The PWM Company do not agree with the common used definition of MPPT controller.
Definition of MPPT controller for solar & wind electricity from the PWM Company
The PWM Company say: The Maximum Power Point is the maximum available & allowed voltage for accumulators batteries and for inverter as well. The maximum voltage will give the maximum power and current as well for the system output.
Many sources in Internet say that the Maximum Power Point is the specially calculated value. The PWM Company do not agree with this. Only maximum rated battery (or inverter) voltage is the definition of it.
Besides performing the function of a basic charge controller, an MPPT charge controller also includes a DC to DC voltage converter, converting the voltage of the array to that required by the battery bank, with very little loss of power.
The best MPPT charge controller will adjust its input voltage to harvest the maximum power from the solar array and then transform this power to supply the varying voltage requirement of the battery plus load. Thus, it essentially decouples the array and battery voltages, so that there can be a 12-volt battery on one side of the MPPT charge controller and four 12V panels wired in series to produce 48 volts on the other.
If connected to a solar panels array with a substantially higher nominal voltage than the battery voltage, an MPPT charge controller will therefore provide charge current even at very high cell temperatures or in low irradiance conditions when a PWM charge controller would not help much.
As array size increases, cable length will increase. The option to wire more solar panels in series and thereby decrease current is a compelling reason to install an MPPT controller as soon as the array power exceeds a few hundred Watts (12V battery), or several 100 Watts (24V battery), several 1000 Watts (48V battery).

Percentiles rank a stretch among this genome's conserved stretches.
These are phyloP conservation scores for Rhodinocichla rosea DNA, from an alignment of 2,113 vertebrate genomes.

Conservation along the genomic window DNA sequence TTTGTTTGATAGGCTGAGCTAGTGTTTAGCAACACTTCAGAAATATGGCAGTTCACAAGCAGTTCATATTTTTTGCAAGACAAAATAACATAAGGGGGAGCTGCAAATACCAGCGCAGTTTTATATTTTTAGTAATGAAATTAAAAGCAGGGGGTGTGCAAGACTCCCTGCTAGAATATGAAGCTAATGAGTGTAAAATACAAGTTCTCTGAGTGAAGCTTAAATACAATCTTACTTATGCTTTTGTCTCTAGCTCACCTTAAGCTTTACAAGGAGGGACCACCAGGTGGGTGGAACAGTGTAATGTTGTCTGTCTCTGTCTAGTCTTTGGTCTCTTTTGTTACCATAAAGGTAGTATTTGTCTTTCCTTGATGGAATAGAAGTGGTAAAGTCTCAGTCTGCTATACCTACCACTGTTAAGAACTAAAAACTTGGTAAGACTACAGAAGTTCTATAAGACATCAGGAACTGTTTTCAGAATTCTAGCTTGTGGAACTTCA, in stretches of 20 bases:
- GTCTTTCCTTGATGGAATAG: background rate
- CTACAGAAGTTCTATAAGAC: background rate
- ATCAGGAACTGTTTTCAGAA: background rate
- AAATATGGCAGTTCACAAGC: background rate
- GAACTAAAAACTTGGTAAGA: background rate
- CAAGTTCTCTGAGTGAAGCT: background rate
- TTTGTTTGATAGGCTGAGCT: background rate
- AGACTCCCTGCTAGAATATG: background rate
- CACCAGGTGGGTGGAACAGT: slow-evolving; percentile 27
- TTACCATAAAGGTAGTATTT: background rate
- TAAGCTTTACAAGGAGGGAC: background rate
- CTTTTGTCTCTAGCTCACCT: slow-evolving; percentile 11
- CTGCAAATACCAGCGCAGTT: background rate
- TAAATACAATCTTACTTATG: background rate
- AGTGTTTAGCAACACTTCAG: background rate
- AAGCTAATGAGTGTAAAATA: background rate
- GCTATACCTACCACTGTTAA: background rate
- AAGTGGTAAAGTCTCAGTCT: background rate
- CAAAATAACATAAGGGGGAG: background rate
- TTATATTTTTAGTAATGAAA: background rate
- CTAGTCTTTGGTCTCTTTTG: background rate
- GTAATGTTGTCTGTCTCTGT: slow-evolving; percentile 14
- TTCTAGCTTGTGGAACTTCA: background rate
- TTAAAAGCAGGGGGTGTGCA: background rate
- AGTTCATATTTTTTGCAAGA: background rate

Some of the best MPPT charge controllers, such as the Midnite Solar Classic 150 Charge Controller, are designed to work when the PV array is up to 150VDC. The Midnite Solar Classic 150 has a maximum output current of 96 amps, an operating voltage of 150 volts and works with 12 to 72 volts battery systems.
Types of Battery Chargers.
There are several types of electronic circuitry used within battery chargers for the marine market
FERRO-RESONANT (or CVT) These use a low-frequency MAGNETIC control system, which makes them very HEAVY, very BULKY and are also only available with a poor FLOAT charge characteristic, therefore very SLOW recharging. They can also generate a large magnetic field which can upset other equipment on board. On the plus side, they are CHEAP and RELIABLE due to the low number of components used and they tend to appeal to boat-builders who put price at the top of their list of priorities.
LINEAR CHARGERS These also use a low-frequency transformer to reduce the input voltage to a lower level, but they then use transistors to control the current and voltage fed to the battery. This technique can be used for either FLOAT or 3-STAGE chargers but is very IN-EFFICIENT and therefore HOT, HEAVY and BULKY. The biggest drawback is a LIMITED INPUT VOLTAGE range – not ideal for running from a generator or some marina supplies.